• Offhand I can't think of a better example of doing it right than the online version of the PHP manual. The user contributed notes make a huge difference in dealing with real-world usage.
  • Really, why the frack should i spend 1day of reading all the library's API, understand how it works, read the examples, and do some by myself, and then writedown 5-6 API calls, and....forget about it, if all this unnecessary work is already done by some one else, and GOOGLE has him framed, i mean indexed :D. So, why not just use the existing knowledge, do my job in 10min, and move on!
  • How... (Score:4, Funny)

    by Ghostworks (991012) on Tuesday March 05, 2013 @03:05PM (#43082669)

    How should official documentation be better redesigned?

    It should exist.

  • In my experience, official documentation tends to fall in two categories:

    Category A, the features manual. You can do this, you can do that. You can manage things like this and this. You can setup this to do that automatically. But no word on how to accomplish any of these things, or even what specific named feature to use.

    Category B, the reference manual. This feature has these options. This other feature has these other options. This third feature has these options. Each entry is usually accompanie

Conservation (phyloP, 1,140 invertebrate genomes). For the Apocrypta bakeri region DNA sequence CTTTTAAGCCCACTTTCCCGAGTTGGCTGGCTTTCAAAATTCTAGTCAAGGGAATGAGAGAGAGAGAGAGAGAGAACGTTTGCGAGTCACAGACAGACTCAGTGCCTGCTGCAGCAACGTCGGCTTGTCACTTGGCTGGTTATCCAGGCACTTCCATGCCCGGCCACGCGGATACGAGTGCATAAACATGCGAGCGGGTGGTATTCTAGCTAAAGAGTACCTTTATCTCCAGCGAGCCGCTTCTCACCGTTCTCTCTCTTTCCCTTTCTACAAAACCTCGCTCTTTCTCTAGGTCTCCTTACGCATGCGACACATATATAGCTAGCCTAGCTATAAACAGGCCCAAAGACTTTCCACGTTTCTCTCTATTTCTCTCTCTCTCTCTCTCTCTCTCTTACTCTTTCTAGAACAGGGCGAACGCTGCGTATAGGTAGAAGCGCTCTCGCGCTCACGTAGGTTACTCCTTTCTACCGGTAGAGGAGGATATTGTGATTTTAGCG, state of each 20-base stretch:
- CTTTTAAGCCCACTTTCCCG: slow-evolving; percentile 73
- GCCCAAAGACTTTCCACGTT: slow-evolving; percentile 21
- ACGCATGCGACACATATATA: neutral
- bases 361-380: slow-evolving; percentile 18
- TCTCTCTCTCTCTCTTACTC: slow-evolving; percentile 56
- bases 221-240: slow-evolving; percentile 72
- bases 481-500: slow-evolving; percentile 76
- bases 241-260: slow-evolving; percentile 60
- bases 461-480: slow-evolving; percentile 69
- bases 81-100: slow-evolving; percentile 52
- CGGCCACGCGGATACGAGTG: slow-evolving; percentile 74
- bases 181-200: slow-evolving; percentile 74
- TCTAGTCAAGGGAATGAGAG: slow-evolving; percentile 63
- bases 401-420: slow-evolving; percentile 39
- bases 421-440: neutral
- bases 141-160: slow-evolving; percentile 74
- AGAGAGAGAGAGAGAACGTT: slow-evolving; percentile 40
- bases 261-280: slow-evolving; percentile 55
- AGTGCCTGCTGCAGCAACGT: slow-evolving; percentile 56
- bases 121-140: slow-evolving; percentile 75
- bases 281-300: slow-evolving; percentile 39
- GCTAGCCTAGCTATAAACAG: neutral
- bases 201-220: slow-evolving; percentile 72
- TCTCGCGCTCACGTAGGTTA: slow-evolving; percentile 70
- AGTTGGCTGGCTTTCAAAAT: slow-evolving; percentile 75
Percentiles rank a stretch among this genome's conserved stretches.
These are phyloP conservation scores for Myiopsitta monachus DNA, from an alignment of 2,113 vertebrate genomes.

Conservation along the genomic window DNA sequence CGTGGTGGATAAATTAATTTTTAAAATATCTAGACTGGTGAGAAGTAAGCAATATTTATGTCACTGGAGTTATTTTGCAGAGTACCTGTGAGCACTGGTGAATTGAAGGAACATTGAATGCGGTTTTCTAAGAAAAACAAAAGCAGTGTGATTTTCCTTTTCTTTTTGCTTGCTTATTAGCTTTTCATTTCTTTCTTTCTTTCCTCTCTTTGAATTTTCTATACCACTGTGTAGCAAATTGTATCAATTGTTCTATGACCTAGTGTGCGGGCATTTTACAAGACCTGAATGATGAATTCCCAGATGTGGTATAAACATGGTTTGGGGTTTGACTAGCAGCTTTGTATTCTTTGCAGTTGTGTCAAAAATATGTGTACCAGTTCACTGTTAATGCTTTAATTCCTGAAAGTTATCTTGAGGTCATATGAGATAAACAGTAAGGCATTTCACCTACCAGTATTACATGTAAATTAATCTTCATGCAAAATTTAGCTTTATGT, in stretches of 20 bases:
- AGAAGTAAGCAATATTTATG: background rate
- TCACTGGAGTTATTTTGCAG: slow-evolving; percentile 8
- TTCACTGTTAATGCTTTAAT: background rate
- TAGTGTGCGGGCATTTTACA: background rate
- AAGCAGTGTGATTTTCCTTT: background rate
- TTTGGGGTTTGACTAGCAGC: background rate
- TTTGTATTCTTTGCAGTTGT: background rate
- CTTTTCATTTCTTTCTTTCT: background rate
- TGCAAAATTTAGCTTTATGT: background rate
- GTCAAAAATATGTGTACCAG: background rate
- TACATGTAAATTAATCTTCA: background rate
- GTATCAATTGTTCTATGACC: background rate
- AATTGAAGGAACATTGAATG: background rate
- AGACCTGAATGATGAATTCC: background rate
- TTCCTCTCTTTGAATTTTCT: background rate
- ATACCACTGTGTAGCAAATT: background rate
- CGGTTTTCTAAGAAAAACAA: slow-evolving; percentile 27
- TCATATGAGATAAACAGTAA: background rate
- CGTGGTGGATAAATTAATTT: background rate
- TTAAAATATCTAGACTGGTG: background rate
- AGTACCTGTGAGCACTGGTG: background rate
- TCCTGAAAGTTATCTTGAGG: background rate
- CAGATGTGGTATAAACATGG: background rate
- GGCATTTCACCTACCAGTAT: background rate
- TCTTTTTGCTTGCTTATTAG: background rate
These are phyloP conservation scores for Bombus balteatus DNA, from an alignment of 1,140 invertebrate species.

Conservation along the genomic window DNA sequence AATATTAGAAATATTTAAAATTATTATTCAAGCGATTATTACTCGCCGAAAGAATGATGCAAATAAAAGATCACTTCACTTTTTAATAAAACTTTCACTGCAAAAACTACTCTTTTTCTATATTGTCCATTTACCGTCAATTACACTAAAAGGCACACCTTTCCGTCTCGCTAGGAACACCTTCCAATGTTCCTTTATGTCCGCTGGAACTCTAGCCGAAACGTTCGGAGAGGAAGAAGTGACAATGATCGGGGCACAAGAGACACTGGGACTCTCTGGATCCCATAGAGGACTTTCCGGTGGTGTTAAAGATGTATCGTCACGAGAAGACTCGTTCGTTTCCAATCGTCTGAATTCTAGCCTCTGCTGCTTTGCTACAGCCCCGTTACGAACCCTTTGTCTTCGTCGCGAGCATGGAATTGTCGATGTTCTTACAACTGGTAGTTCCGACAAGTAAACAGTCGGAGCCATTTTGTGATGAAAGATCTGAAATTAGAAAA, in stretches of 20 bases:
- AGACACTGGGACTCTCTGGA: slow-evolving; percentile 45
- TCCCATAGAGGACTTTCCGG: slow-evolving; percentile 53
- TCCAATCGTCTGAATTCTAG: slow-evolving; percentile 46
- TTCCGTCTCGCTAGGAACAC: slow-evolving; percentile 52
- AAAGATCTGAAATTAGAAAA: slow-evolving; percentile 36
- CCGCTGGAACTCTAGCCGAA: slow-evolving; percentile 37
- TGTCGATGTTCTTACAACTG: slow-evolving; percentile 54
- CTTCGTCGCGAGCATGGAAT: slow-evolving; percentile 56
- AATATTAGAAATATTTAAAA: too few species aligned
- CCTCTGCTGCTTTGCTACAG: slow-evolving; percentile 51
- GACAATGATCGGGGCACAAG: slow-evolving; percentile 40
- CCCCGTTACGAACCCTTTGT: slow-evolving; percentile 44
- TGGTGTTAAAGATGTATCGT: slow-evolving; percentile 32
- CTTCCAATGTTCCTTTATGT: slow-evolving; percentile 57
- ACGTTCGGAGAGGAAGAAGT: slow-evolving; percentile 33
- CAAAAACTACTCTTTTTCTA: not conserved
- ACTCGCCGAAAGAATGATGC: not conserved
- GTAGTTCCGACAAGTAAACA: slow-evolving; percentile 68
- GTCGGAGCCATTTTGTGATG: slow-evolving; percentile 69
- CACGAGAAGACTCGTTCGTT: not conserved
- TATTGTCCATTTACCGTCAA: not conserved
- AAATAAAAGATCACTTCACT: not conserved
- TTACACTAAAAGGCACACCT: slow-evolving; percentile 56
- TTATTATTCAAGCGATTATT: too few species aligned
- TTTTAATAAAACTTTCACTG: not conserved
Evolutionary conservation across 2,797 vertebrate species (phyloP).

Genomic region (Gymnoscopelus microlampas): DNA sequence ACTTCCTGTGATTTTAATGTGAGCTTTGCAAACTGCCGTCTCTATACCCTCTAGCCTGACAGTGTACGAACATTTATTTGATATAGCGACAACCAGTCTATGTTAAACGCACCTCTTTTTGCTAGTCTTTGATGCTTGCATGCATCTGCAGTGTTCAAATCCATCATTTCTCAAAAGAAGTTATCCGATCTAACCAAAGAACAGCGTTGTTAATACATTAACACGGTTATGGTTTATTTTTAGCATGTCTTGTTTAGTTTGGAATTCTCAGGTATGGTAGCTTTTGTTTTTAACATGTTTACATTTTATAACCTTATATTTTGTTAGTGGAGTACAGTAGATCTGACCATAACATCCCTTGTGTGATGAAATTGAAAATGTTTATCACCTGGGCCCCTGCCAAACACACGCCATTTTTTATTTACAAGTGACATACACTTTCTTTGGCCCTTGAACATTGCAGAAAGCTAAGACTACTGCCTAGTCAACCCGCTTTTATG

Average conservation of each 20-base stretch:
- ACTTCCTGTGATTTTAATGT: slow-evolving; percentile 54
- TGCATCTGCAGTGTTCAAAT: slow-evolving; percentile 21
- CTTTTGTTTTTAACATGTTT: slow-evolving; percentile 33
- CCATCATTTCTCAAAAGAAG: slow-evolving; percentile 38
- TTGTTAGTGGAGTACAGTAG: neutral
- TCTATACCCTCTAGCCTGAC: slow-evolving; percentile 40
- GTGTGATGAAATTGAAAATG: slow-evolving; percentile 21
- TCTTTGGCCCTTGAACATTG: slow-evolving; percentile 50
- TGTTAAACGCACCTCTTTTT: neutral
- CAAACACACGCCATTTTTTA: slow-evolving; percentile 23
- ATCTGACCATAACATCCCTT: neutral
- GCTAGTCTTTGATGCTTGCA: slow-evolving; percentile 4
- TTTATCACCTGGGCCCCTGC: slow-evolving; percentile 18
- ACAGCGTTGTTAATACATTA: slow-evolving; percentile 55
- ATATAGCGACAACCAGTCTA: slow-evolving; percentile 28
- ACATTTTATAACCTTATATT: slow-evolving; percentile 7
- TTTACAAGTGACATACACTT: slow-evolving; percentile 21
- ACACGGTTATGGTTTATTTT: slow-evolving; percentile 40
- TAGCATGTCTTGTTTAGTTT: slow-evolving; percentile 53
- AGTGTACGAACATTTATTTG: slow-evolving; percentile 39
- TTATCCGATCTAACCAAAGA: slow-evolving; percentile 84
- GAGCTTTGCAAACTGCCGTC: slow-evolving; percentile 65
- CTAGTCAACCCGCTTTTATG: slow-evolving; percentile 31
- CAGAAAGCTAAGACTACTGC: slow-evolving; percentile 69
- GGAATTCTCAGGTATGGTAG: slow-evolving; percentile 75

• The official android documentation can be really dire, and so is the documentation for OpenGL ES (in general and android specifically). I usually find myself googling the answer and usually Stack Overflow or one of its sister sites is at the top of the results pile.
  • The main reason why StackOverflow keeps coming up for me over and over again is because when I Google for my exception or error code, I get real anecdotal evidence of other people seeing the same exception and then other people helping resolve those exceptions. Microsoft's technet is pretty decent at searching for exceptions/error codes, but typically only show up for older products (i.e. newer products are too recent and not as adopted so less errors are discovered by the community at large) and many time

"Probably the best operating system in the world is the [operating system] made for the PDP-11 by Bell Laboratories." - Ted Nelson, October 1977